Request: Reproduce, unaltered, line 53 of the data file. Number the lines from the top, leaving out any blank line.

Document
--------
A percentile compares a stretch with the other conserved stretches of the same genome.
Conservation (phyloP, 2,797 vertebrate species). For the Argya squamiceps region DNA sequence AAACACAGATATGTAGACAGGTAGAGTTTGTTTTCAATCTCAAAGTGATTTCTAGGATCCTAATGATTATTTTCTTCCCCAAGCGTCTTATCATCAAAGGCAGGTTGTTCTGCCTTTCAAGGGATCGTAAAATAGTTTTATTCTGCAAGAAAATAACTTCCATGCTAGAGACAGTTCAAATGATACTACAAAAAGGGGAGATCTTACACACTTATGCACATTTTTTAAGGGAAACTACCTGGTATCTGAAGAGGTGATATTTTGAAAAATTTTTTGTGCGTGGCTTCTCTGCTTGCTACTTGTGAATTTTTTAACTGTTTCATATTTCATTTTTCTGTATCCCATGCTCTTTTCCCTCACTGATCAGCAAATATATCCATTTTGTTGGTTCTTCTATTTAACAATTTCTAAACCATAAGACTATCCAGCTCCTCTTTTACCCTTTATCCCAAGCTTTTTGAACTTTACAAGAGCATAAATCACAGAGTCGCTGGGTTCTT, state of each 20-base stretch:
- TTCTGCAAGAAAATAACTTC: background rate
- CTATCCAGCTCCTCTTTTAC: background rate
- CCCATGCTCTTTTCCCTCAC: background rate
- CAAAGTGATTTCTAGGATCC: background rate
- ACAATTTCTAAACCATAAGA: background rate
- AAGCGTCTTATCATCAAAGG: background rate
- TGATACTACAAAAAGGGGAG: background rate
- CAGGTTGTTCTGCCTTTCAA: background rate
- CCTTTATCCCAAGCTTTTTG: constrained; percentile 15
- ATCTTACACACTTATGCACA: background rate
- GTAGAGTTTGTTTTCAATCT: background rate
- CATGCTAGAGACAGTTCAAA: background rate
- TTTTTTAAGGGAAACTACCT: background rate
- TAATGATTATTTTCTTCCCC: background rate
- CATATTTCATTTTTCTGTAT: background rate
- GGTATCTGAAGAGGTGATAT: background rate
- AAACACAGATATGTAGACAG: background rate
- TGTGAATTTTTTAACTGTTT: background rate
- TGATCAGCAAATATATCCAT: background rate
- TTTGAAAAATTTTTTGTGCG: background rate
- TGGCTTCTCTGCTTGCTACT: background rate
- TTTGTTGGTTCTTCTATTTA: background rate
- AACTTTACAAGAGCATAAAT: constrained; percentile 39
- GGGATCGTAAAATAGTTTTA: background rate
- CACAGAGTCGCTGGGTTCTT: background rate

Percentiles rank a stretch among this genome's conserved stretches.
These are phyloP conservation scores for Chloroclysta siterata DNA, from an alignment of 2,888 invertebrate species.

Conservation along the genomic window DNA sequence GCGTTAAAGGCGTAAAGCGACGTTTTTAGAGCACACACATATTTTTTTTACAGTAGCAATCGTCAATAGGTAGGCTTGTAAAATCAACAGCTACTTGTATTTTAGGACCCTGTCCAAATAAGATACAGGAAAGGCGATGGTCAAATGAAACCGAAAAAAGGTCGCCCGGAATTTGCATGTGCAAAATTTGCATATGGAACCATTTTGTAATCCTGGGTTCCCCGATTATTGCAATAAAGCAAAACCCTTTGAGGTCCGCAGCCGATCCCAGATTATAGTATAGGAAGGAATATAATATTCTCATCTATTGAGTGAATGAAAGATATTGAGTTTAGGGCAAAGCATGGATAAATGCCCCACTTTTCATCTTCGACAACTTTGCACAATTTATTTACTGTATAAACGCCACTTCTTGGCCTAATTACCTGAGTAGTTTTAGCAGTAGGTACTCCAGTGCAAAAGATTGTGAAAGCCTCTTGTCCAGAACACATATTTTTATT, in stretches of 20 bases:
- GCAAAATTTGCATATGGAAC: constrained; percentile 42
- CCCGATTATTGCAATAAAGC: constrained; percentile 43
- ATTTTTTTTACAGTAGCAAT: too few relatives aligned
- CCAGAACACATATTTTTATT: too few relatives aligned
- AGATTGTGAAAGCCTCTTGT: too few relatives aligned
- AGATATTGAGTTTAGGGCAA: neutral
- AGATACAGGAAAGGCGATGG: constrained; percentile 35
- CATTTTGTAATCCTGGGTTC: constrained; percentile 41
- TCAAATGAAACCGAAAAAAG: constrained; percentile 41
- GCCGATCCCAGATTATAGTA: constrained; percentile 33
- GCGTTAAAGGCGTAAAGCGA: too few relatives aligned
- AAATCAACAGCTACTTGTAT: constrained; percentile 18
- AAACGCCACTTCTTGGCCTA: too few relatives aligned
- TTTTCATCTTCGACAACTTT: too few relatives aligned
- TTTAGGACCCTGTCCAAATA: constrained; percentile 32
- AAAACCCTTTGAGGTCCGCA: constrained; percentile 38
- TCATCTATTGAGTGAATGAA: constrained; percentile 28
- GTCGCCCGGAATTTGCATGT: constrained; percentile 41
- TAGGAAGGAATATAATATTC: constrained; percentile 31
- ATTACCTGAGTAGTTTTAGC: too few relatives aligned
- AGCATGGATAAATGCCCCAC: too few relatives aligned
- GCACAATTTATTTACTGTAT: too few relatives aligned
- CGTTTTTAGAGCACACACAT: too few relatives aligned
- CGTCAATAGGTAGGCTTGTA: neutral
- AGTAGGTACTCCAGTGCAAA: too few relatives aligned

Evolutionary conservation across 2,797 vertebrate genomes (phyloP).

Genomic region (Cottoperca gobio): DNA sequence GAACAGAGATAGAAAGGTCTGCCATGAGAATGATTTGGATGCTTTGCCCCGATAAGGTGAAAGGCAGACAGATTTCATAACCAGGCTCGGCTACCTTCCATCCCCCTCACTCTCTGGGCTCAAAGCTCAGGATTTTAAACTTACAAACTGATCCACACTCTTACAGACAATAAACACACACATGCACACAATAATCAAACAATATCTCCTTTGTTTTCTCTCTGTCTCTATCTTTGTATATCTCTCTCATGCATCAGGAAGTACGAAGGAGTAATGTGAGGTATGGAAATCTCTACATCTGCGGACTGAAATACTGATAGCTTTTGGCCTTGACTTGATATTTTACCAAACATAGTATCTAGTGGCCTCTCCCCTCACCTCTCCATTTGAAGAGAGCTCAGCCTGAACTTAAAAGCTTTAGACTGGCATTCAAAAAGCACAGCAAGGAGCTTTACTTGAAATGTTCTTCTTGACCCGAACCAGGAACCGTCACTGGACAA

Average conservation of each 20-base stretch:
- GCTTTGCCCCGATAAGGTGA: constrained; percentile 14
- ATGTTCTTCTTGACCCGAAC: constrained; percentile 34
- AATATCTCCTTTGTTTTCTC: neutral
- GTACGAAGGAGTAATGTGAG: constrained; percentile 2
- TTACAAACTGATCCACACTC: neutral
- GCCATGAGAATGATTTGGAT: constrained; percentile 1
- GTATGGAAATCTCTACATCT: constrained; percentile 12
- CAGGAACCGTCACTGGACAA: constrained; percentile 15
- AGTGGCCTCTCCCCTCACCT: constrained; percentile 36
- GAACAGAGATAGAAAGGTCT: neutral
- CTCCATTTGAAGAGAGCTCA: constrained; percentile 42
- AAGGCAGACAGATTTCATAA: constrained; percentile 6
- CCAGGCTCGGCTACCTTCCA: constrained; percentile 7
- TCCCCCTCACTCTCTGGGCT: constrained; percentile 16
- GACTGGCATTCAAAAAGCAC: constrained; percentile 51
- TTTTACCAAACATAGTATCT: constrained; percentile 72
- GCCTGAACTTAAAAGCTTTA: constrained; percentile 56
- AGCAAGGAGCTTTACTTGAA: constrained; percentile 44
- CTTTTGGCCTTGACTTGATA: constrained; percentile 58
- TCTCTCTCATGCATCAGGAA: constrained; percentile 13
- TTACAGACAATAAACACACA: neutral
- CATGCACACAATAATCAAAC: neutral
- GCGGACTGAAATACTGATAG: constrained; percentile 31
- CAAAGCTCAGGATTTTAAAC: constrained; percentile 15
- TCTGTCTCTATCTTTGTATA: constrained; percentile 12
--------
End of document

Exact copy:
- CGTTTTTAGAGCACACACAT: too few relatives aligned